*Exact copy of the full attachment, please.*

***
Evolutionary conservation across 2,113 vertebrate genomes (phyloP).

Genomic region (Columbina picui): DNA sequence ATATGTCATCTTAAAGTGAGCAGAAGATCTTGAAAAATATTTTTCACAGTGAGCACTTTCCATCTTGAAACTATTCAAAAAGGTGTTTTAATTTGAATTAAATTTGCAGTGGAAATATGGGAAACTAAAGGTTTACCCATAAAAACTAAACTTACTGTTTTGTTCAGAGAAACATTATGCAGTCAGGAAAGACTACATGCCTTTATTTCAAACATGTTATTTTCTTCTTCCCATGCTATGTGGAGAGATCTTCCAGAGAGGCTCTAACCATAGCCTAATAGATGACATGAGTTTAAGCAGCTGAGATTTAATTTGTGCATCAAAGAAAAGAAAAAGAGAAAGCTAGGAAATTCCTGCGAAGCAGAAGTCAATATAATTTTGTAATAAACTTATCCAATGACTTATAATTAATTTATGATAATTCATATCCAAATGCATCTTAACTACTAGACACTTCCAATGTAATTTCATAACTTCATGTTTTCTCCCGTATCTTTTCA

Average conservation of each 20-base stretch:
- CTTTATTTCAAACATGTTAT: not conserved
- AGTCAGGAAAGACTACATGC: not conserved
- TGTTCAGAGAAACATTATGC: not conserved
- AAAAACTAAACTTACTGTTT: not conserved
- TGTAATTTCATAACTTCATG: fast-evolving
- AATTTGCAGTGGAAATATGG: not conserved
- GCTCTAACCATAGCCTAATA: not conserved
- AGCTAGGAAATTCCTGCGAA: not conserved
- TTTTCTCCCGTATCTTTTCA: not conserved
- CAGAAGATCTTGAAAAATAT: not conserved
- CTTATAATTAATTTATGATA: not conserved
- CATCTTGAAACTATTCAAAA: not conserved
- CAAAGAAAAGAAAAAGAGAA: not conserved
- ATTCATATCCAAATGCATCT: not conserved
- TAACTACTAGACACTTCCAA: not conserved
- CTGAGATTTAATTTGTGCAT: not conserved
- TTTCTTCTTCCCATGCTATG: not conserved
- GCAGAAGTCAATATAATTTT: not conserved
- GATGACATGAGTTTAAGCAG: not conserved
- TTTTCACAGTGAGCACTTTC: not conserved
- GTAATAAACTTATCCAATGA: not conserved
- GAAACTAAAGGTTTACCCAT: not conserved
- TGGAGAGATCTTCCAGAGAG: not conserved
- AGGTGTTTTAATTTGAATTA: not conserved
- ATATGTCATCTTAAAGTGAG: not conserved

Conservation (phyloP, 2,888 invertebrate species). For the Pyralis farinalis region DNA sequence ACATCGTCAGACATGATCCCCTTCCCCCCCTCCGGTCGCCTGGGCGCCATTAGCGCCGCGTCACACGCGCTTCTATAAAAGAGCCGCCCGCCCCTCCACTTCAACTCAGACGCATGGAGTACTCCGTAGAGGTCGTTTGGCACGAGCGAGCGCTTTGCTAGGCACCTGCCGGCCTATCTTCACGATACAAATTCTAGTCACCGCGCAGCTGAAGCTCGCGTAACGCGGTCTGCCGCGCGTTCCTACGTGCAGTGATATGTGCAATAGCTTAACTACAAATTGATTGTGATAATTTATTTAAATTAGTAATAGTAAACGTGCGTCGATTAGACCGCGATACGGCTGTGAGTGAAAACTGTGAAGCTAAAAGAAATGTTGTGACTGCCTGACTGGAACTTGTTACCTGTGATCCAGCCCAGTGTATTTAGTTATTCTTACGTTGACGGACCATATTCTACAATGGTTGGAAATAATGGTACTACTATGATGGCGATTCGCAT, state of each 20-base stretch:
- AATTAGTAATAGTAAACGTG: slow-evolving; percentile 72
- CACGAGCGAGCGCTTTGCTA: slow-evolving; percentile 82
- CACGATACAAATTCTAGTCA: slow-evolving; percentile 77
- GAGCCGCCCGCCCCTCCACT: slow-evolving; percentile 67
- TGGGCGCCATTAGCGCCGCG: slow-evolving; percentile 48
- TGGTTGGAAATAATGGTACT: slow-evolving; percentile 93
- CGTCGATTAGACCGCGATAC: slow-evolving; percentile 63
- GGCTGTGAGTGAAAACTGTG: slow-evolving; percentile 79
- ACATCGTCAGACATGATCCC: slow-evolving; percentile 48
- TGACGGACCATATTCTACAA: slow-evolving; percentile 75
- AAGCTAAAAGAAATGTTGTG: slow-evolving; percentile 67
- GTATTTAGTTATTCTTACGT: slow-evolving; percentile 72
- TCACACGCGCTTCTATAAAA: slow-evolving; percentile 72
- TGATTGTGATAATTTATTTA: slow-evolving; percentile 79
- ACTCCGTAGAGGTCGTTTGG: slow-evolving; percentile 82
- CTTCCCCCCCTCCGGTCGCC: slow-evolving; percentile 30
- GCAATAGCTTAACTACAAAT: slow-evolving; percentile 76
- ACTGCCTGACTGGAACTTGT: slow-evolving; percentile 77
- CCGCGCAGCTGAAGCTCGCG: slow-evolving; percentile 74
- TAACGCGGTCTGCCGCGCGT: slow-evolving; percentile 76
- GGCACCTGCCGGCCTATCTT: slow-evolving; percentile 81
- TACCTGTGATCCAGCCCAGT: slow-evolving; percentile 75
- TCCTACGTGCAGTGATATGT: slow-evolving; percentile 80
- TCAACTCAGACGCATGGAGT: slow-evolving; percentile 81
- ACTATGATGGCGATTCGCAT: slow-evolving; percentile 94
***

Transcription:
Evolutionary conservation across 2,113 vertebrate genomes (phyloP).

Genomic region (Columbina picui): DNA sequence ATATGTCATCTTAAAGTGAGCAGAAGATCTTGAAAAATATTTTTCACAGTGAGCACTTTCCATCTTGAAACTATTCAAAAAGGTGTTTTAATTTGAATTAAATTTGCAGTGGAAATATGGGAAACTAAAGGTTTACCCATAAAAACTAAACTTACTGTTTTGTTCAGAGAAACATTATGCAGTCAGGAAAGACTACATGCCTTTATTTCAAACATGTTATTTTCTTCTTCCCATGCTATGTGGAGAGATCTTCCAGAGAGGCTCTAACCATAGCCTAATAGATGACATGAGTTTAAGCAGCTGAGATTTAATTTGTGCATCAAAGAAAAGAAAAAGAGAAAGCTAGGAAATTCCTGCGAAGCAGAAGTCAATATAATTTTGTAATAAACTTATCCAATGACTTATAATTAATTTATGATAATTCATATCCAAATGCATCTTAACTACTAGACACTTCCAATGTAATTTCATAACTTCATGTTTTCTCCCGTATCTTTTCA

Average conservation of each 20-base stretch:
- CTTTATTTCAAACATGTTAT: not conserved
- AGTCAGGAAAGACTACATGC: not conserved
- TGTTCAGAGAAACATTATGC: not conserved
- AAAAACTAAACTTACTGTTT: not conserved
- TGTAATTTCATAACTTCATG: fast-evolving
- AATTTGCAGTGGAAATATGG: not conserved
- GCTCTAACCATAGCCTAATA: not conserved
- AGCTAGGAAATTCCTGCGAA: not conserved
- TTTTCTCCCGTATCTTTTCA: not conserved
- CAGAAGATCTTGAAAAATAT: not conserved
- CTTATAATTAATTTATGATA: not conserved
- CATCTTGAAACTATTCAAAA: not conserved
- CAAAGAAAAGAAAAAGAGAA: not conserved
- ATTCATATCCAAATGCATCT: not conserved
- TAACTACTAGACACTTCCAA: not conserved
- CTGAGATTTAATTTGTGCAT: not conserved
- TTTCTTCTTCCCATGCTATG: not conserved
- GCAGAAGTCAATATAATTTT: not conserved
- GATGACATGAGTTTAAGCAG: not conserved
- TTTTCACAGTGAGCACTTTC: not conserved
- GTAATAAACTTATCCAATGA: not conserved
- GAAACTAAAGGTTTACCCAT: not conserved
- TGGAGAGATCTTCCAGAGAG: not conserved
- AGGTGTTTTAATTTGAATTA: not conserved
- ATATGTCATCTTAAAGTGAG: not conserved

Conservation (phyloP, 2,888 invertebrate species). For the Pyralis farinalis region DNA sequence ACATCGTCAGACATGATCCCCTTCCCCCCCTCCGGTCGCCTGGGCGCCATTAGCGCCGCGTCACACGCGCTTCTATAAAAGAGCCGCCCGCCCCTCCACTTCAACTCAGACGCATGGAGTACTCCGTAGAGGTCGTTTGGCACGAGCGAGCGCTTTGCTAGGCACCTGCCGGCCTATCTTCACGATACAAATTCTAGTCACCGCGCAGCTGAAGCTCGCGTAACGCGGTCTGCCGCGCGTTCCTACGTGCAGTGATATGTGCAATAGCTTAACTACAAATTGATTGTGATAATTTATTTAAATTAGTAATAGTAAACGTGCGTCGATTAGACCGCGATACGGCTGTGAGTGAAAACTGTGAAGCTAAAAGAAATGTTGTGACTGCCTGACTGGAACTTGTTACCTGTGATCCAGCCCAGTGTATTTAGTTATTCTTACGTTGACGGACCATATTCTACAATGGTTGGAAATAATGGTACTACTATGATGGCGATTCGCAT, state of each 20-base stretch:
- AATTAGTAATAGTAAACGTG: slow-evolving; percentile 72
- CACGAGCGAGCGCTTTGCTA: slow-evolving; percentile 82
- CACGATACAAATTCTAGTCA: slow-evolving; percentile 77
- GAGCCGCCCGCCCCTCCACT: slow-evolving; percentile 67
- TGGGCGCCATTAGCGCCGCG: slow-evolving; percentile 48
- TGGTTGGAAATAATGGTACT: slow-evolving; percentile 93
- CGTCGATTAGACCGCGATAC: slow-evolving; percentile 63
- GGCTGTGAGTGAAAACTGTG: slow-evolving; percentile 79
- ACATCGTCAGACATGATCCC: slow-evolving; percentile 48
- TGACGGACCATATTCTACAA: slow-evolving; percentile 75
- AAGCTAAAAGAAATGTTGTG: slow-evolving; percentile 67
- GTATTTAGTTATTCTTACGT: slow-evolving; percentile 72
- TCACACGCGCTTCTATAAAA: slow-evolving; percentile 72
- TGATTGTGATAATTTATTTA: slow-evolving; percentile 79
- ACTCCGTAGAGGTCGTTTGG: slow-evolving; percentile 82
- CTTCCCCCCCTCCGGTCGCC: slow-evolving; percentile 30
- GCAATAGCTTAACTACAAAT: slow-evolving; percentile 76
- ACTGCCTGACTGGAACTTGT: slow-evolving; percentile 77
- CCGCGCAGCTGAAGCTCGCG: slow-evolving; percentile 74
- TAACGCGGTCTGCCGCGCGT: slow-evolving; percentile 76
- GGCACCTGCCGGCCTATCTT: slow-evolving; percentile 81
- TACCTGTGATCCAGCCCAGT: slow-evolving; percentile 75
- TCCTACGTGCAGTGATATGT: slow-evolving; percentile 80
- TCAACTCAGACGCATGGAGT: slow-evolving; percentile 81
- ACTATGATGGCGATTCGCAT: slow-evolving; percentile 94